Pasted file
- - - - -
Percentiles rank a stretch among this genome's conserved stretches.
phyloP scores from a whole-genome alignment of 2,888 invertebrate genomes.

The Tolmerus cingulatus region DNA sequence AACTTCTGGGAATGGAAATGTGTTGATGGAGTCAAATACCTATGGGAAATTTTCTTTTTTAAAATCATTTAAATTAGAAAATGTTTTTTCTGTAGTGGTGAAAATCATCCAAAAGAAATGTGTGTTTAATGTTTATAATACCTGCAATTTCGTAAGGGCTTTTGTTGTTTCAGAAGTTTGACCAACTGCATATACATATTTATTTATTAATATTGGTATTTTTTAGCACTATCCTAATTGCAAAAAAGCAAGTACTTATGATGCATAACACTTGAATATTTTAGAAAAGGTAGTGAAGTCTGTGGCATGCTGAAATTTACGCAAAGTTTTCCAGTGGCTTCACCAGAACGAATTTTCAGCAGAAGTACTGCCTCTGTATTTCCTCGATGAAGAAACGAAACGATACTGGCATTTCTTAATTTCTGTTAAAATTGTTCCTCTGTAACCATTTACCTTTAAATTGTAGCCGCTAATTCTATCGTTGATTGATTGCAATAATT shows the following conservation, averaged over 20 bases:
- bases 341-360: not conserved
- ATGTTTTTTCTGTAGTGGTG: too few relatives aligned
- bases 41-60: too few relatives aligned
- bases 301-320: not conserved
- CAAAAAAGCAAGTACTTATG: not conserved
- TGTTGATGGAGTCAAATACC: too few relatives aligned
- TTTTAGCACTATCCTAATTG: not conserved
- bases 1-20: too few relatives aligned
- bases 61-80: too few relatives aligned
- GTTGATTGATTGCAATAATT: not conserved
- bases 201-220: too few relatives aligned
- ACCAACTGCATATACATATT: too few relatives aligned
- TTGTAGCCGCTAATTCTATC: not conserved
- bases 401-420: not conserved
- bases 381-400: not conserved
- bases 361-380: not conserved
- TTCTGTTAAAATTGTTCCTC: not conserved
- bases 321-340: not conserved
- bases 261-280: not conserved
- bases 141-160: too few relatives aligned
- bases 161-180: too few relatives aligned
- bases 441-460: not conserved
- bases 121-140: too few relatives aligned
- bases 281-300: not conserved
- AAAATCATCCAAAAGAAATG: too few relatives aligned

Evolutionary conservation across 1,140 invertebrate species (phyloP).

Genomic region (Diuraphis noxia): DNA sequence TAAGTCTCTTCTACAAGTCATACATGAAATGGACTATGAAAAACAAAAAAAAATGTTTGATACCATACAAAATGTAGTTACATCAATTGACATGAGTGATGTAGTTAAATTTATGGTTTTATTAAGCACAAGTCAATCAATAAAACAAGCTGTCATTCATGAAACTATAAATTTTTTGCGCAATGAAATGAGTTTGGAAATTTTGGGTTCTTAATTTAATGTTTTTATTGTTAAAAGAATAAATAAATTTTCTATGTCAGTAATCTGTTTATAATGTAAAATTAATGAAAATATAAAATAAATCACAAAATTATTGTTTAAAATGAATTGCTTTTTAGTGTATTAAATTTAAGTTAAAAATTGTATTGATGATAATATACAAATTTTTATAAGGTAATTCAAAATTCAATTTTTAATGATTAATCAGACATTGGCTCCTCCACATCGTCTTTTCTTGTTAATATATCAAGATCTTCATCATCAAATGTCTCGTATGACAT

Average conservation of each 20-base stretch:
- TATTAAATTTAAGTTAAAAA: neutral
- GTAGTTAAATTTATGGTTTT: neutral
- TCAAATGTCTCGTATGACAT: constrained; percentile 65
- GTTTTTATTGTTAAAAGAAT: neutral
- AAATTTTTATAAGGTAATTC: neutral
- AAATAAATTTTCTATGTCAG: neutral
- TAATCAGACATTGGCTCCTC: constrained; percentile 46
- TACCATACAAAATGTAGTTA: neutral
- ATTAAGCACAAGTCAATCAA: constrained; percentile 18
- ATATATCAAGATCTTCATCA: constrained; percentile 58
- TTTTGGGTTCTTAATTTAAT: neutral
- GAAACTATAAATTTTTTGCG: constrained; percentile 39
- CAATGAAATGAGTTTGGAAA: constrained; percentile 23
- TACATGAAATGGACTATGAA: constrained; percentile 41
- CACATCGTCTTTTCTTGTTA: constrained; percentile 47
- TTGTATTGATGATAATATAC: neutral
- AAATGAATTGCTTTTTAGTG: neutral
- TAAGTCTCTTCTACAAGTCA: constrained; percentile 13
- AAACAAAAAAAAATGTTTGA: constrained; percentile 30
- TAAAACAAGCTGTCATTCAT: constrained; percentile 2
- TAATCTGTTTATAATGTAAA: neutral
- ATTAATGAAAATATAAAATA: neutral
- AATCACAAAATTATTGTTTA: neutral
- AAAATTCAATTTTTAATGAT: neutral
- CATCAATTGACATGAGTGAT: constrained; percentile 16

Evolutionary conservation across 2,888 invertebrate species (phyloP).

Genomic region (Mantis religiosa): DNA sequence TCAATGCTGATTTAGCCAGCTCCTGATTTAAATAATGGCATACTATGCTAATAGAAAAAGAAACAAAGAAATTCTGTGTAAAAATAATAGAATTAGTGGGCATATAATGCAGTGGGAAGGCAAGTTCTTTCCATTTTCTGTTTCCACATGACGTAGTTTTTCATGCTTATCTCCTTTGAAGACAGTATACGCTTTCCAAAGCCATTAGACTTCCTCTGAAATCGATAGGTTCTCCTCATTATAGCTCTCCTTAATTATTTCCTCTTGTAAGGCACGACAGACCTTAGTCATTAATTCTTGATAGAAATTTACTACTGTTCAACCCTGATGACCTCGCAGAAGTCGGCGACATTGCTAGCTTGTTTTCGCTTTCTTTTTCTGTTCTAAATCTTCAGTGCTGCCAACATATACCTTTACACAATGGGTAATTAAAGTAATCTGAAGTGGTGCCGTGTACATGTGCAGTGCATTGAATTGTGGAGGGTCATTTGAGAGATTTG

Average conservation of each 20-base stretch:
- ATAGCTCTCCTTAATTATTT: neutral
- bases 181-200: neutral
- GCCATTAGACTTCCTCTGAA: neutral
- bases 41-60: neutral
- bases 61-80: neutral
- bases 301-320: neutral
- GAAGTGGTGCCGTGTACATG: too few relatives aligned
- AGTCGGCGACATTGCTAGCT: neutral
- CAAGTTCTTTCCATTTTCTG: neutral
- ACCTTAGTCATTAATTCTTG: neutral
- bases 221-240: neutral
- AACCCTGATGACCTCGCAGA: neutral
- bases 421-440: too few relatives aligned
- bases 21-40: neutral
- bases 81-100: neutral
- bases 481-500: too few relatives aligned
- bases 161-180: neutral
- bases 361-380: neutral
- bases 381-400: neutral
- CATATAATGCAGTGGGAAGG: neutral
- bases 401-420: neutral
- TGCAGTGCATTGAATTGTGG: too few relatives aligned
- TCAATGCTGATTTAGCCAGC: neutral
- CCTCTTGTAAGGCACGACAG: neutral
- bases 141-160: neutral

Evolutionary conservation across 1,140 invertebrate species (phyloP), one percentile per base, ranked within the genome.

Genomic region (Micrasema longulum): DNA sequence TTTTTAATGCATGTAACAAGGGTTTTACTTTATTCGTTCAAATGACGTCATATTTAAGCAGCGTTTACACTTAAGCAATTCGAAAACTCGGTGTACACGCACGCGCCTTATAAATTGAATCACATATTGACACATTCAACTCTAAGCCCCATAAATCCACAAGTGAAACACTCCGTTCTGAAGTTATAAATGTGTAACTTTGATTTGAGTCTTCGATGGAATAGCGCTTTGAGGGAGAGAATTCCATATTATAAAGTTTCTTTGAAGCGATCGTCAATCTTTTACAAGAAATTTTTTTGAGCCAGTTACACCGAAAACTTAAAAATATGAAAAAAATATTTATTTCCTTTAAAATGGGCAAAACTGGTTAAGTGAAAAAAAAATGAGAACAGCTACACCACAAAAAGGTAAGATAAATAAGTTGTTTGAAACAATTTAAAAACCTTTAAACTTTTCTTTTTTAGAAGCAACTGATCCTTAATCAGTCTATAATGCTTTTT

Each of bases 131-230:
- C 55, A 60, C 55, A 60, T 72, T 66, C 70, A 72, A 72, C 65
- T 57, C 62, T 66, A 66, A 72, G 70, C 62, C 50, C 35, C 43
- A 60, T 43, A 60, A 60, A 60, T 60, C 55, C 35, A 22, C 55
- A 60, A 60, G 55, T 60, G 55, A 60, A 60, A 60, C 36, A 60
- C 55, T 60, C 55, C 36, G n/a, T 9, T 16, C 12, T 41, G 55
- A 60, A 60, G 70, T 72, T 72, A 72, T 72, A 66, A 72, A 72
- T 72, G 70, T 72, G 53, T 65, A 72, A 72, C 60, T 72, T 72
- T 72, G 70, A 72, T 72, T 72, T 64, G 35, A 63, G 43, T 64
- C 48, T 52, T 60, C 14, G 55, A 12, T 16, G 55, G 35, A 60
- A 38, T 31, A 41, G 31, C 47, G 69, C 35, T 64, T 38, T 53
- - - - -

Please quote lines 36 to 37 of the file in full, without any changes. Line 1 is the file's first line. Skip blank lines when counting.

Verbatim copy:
- AAATTTTTATAAGGTAATTC: neutral
- AAATAAATTTTCTATGTCAG: neutral